I asked the young parents what they would like my friends and family in the U.S. to know about them. They said Vietnam might not be the cleanest or fanciest country in the world, but it has the nicest people :)
Next stop: Myanmar
I greeted China with a mix of skepticism and enthusiasm. Growing up intrigued by, yet apprehensive about, China, I didn’t know if I’d see a bleak picture of communistic oppression or a thriving society of high achieving students and colorful celebrations. Ultimately, I came away with a sense that the Chinese are much like me: individuals each with their own love of family, value of friends, goals for success, appreciation for food, and efforts to juggle work, play, and the commute or transition between the two. I can’t possibly summarize all I have learned about its politics, economy, or environmental challenges, so I’ll focus on my little glimpse into their world.
Shanghai was our first stop, a huge city of 24 million people. To put that into context, that is roughly 3 times the size of Chicago. Since food is the most important reason to explore a new city, I will tell you that I enjoyed sesame rice balls, rice-wrapped seaweed, spicy noodles with raisins, shrimp dumplings, spring rolls, shrimp-fried rice, and spicy chicken (served whole with skin and bones). My fellow travelers ate a variety of pork dishes (they eat more pork than beef or chicken in China) – pork dumplings, buns, balls, and rice dishes. Shanghai is also home to the world’s largest Starbucks. Just saying.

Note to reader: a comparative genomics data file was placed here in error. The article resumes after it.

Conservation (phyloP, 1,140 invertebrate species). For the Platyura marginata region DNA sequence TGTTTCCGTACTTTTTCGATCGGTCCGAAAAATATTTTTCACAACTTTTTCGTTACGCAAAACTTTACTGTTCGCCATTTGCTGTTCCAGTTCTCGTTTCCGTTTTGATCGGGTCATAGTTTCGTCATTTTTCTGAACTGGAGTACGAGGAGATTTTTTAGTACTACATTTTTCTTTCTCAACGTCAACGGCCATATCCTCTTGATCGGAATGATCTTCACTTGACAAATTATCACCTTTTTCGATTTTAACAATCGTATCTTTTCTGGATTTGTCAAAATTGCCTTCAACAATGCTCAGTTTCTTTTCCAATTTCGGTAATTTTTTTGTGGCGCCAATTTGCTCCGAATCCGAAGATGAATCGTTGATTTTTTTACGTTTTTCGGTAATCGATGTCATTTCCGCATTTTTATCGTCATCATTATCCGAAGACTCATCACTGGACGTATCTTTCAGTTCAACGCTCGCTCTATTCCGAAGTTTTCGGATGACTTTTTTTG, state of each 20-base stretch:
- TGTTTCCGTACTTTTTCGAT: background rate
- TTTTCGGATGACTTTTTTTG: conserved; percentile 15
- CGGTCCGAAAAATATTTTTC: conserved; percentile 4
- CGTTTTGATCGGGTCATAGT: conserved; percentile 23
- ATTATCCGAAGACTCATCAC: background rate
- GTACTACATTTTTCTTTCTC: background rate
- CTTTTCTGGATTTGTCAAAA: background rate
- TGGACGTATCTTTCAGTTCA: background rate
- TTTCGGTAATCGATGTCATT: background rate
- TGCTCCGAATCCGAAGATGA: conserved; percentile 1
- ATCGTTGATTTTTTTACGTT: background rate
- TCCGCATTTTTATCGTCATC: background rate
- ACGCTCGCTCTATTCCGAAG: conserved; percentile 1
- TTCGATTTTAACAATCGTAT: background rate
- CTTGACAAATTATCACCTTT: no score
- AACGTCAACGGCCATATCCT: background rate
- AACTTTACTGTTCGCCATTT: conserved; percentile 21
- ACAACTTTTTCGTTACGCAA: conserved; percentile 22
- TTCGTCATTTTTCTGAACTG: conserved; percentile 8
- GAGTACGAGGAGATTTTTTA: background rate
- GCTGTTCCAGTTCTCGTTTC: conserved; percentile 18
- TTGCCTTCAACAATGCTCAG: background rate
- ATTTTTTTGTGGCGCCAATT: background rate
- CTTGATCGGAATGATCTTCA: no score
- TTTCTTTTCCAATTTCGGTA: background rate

provides us with healthcare, housing, and pensions; we are growing and have more information and more freedom than before. We are happy.”
and Traditional Chinese Medicine. It was incredible and the students were able to relate it back to my class lectures. :)
Next, grocery shopping with the locals. That means 3 square blocks of outdoor market: one part covered, dusty and pungent, with animals and seafood, every body part available for purchase; the other part uncovered, dusty and aromatic, with more colors and shapes of fruits and vegetables than most of us knew existed.
Then lunch at a popular Dim Sum restaurant, with huge round tables that sat 10 people but more importantly had a 3-feet diameter lazy susan in the middle heaped with dumplings with every kind of filling – seafood, vegetables, meat. Also several soy dishes – grilled soy cakes, fermented tofu, soy pudding, all better than they sound and certainly better for you than the processed soy protein additives in the US. And Coke. That’s been a consistent theme throughout China – Coke served everywhere with every meal. :(